M 5.8 Seddon Sat, Apr 23 1966

This shock was centered near Cape Campbell, but was felt as far away as Hokitika and Taranaki.



Isoseismal map of the Seddon earthquake. Courtesy Atlas of isoseismal maps of New Zealand earthquakes (2nd edition): Downes, G.L.; Dowrick, D.J.

Isoseismal map of the Seddon earthquake. Courtesy Atlas of isoseismal maps of New Zealand earthquakes (2nd edition): Downes, G.L.; Dowrick, D.J.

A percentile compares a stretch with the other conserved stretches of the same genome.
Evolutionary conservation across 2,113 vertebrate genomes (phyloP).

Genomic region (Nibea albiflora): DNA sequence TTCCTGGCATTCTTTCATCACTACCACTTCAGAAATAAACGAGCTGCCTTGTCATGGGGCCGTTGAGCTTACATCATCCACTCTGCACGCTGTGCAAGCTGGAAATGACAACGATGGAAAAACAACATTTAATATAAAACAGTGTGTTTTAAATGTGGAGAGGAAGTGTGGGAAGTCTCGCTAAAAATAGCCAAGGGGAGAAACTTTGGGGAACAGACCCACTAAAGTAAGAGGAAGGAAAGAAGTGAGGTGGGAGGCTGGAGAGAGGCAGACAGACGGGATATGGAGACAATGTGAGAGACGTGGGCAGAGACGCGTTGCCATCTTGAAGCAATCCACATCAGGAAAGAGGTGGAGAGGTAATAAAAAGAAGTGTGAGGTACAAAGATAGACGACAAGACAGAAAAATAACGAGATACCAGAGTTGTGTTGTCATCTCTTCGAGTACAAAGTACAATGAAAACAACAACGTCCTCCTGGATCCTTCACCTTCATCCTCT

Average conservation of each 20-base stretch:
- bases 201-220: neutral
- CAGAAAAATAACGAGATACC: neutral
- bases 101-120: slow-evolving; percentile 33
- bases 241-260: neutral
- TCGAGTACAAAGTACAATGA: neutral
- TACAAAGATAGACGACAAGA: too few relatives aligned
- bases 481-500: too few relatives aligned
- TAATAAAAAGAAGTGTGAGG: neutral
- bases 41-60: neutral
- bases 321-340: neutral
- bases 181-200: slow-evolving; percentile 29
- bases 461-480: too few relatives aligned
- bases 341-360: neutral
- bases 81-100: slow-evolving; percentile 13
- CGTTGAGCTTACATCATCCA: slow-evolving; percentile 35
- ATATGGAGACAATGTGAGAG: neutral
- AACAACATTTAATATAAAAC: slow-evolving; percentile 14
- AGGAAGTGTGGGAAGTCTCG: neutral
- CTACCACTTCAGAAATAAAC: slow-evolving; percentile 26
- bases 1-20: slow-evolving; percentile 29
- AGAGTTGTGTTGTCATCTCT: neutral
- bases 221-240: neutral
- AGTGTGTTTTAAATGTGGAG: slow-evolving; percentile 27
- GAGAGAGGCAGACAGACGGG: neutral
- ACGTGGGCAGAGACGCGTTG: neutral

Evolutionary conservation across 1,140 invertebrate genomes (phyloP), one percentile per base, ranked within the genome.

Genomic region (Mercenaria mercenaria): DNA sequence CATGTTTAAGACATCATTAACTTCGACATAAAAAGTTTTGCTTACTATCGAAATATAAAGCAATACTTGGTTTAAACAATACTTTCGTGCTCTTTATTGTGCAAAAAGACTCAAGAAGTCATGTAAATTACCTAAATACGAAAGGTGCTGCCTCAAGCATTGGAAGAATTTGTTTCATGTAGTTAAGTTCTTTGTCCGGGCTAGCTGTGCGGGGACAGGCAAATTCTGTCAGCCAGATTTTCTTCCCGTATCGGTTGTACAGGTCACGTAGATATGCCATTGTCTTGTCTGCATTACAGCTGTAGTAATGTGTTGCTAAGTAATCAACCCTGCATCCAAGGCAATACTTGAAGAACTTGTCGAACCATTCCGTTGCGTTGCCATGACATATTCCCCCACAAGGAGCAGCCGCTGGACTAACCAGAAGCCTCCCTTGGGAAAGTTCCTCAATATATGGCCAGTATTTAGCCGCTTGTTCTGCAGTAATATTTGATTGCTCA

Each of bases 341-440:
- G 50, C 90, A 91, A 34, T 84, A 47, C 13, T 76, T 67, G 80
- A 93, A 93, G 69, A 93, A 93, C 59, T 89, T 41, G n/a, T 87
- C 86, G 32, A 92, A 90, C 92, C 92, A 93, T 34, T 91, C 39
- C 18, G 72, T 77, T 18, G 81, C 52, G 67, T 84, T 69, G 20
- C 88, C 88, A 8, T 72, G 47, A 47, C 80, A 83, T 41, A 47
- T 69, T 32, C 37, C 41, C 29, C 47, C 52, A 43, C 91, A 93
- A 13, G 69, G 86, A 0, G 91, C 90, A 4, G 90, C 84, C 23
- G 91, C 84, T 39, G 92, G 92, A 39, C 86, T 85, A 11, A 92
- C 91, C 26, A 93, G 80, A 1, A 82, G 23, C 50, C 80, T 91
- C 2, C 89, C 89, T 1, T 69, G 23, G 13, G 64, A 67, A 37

The earthquake that struck Cook Strait in the early evening of 23 April 1966, was felt over much of New Zealand. Although its magnitude was not exceptionally large, this earthquake had a large impact because it was located close enough to centres of high population to cause significant damage. The highest reported intensities came from the small town of Seddon, about 35 km from the epicentre, where almost every house’s chimney cracked or broke and household goods were damaged. Railway lines were affected, water mains were broken, and electricity and telephone services failed. In Blenheim older chimneys cracked, as well as in Wellington, where some windows also broke.